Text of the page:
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Paradigm Inertia: Science of Reading

You See What Your Knowledge Tells You To See

Paradigms are the mental infrastructures that connect and unify the mental models through which we experience the world. Because paradigms, like religious beliefs, can become so deeply rooted in our identities, they can be very hard to change.  Sometimes they are hard to change for scientific reasons, but the most powerful form of resistance is personal, emotional, and thoroughly unscientific. Throughout history scientists and scholars have resisted changing paradigms when their egos, reputations, and incomes depended on defending them.

See post: Paradigm Inertia: Unscientific Learning

(See post: Paradigm Inertia: Oppenheimer)

The same is true for reading science. The unscientific, self-serving, defense of established reading science paradigms is the main impediment to our progress in reading.

Though each side in the so-called reading wars claims to have science on its side, all sides proceed from and defend the same underlying paradigm and its bedrock assumption:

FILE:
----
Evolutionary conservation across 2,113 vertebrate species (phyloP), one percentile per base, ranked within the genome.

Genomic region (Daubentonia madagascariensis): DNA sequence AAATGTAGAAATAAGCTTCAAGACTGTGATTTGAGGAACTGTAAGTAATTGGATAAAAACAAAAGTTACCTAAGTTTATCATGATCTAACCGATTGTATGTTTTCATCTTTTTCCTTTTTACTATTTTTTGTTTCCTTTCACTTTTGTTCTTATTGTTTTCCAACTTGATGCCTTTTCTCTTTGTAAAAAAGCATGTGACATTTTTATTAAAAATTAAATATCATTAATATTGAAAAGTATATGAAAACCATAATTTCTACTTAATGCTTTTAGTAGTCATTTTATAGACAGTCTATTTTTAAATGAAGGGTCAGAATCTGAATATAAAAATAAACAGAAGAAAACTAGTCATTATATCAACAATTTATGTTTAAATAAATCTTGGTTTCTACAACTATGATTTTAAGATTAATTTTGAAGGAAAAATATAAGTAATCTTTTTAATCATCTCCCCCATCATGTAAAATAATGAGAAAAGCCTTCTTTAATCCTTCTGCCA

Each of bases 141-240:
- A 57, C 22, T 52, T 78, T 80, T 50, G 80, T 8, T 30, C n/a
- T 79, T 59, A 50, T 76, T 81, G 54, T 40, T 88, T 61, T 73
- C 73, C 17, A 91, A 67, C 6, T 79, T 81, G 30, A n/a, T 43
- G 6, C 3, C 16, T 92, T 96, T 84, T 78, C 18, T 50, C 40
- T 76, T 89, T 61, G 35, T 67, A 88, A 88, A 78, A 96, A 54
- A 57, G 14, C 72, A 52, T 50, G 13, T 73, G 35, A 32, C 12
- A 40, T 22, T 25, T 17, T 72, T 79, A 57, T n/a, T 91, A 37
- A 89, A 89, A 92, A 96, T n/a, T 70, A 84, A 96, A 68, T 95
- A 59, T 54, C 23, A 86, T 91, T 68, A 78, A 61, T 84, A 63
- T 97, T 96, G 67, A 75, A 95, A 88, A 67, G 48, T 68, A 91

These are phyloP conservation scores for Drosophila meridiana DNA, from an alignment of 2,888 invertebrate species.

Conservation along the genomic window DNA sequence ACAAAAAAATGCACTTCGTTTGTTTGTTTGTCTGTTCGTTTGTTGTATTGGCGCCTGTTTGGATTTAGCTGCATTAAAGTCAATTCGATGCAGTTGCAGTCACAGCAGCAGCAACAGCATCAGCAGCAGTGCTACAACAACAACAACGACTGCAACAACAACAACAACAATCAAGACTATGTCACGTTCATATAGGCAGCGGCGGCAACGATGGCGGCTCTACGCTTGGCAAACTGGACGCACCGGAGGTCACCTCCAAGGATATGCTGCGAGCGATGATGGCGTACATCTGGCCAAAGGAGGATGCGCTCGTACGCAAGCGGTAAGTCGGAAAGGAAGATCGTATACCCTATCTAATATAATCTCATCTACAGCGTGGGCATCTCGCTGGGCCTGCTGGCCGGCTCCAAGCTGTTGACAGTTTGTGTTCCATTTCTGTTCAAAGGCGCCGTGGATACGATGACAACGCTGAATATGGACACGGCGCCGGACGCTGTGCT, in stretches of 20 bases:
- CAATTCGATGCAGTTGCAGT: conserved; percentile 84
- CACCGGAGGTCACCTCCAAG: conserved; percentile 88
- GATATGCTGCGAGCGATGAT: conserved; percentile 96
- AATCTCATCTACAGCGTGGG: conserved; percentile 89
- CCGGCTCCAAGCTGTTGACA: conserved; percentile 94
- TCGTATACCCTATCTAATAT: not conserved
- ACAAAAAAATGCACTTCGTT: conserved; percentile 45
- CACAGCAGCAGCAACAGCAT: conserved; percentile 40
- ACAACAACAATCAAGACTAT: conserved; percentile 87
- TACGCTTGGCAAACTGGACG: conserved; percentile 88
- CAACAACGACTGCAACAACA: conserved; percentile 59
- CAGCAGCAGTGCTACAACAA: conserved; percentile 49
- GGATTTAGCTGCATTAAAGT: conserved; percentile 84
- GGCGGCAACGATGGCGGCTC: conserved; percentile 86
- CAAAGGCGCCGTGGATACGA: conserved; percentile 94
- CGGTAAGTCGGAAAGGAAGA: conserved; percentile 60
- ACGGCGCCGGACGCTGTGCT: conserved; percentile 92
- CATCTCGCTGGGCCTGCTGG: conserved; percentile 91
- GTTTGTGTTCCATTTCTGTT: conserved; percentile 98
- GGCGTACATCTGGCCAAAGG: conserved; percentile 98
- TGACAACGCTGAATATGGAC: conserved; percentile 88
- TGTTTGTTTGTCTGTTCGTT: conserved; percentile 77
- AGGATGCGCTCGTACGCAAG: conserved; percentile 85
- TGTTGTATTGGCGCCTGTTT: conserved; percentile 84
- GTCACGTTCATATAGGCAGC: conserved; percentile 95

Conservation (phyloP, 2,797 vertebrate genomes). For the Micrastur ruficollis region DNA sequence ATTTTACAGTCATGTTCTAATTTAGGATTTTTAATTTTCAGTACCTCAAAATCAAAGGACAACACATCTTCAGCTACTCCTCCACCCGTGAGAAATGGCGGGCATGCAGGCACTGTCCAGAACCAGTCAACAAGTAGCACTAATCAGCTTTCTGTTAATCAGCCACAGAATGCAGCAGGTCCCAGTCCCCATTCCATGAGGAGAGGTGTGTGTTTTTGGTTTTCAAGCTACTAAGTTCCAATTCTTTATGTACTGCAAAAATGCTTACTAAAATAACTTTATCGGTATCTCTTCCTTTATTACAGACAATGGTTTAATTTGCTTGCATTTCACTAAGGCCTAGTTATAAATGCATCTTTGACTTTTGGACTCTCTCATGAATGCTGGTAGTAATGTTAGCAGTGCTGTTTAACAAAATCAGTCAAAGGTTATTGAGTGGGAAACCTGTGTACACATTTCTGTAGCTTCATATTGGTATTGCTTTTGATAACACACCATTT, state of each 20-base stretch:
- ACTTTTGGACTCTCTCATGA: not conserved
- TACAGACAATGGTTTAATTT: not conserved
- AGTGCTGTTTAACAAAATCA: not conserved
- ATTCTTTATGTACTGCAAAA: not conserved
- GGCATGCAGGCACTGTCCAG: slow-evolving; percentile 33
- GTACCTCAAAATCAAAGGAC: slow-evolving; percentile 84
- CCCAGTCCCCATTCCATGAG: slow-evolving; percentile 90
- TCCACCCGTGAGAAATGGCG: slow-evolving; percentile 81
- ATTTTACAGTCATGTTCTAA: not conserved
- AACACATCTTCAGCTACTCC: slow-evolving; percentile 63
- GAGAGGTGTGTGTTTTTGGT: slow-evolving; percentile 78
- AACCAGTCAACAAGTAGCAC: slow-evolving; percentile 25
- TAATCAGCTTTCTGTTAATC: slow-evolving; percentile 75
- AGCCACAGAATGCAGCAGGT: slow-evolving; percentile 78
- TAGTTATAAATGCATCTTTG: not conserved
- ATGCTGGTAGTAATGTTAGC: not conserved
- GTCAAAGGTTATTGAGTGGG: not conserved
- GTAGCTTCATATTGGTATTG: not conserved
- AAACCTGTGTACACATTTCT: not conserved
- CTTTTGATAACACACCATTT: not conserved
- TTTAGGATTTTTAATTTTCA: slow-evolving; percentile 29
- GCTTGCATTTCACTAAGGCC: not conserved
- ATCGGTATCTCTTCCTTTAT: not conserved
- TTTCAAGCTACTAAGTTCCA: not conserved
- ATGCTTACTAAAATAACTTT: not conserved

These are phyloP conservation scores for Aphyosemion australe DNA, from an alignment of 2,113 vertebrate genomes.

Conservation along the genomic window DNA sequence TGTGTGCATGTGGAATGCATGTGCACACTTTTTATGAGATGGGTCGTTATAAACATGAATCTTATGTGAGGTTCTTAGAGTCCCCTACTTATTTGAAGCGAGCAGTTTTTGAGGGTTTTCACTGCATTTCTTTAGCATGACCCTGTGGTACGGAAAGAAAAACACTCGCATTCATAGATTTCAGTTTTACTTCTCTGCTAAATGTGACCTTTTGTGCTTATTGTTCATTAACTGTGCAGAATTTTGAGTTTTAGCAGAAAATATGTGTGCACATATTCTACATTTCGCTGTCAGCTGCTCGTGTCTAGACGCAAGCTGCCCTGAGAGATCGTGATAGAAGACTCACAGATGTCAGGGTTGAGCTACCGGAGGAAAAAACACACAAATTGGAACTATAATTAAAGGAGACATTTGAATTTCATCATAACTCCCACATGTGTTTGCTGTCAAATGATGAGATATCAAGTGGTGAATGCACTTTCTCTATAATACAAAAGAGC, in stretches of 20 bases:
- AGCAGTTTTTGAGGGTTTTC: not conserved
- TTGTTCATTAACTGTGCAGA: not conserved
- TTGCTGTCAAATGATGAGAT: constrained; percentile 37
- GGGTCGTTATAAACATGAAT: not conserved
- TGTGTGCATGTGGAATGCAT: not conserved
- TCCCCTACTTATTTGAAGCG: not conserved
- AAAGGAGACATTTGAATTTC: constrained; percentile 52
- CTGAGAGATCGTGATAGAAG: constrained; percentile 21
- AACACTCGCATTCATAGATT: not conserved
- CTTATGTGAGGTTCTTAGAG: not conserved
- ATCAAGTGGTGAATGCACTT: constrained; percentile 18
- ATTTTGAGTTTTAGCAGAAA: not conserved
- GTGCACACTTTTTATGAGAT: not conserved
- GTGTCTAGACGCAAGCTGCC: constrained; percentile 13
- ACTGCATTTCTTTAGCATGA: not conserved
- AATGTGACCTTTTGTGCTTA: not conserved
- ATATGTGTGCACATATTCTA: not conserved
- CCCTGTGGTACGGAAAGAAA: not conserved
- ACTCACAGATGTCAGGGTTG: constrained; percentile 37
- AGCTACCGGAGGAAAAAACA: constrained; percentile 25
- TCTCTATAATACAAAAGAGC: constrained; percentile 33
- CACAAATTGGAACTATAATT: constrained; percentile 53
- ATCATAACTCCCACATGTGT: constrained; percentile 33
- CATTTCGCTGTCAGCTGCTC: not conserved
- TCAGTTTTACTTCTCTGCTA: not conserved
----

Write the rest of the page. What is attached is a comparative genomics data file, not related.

Note: See Paradigm Inertia In Reading Science and Policy – Part 3: Learning Disabled Science ( for a more thorough exposition of the paradigm inertia that plagues scientific thought about reading. See also: How Do Kids Learn to Read? What the Science DOESN’T Say ( for a more thorough exposition of the assumption and a pathway to breaking through it.

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  1. John Steinbeck on "The Horrible Task of Learning to Read" - Learning Stewards - October 31, 2023

    […] understand what’s involved in the effort. And that’s the problem. It’s the “paradigm inertia” that disables our learning and by extension our children’s. Today’s national […]

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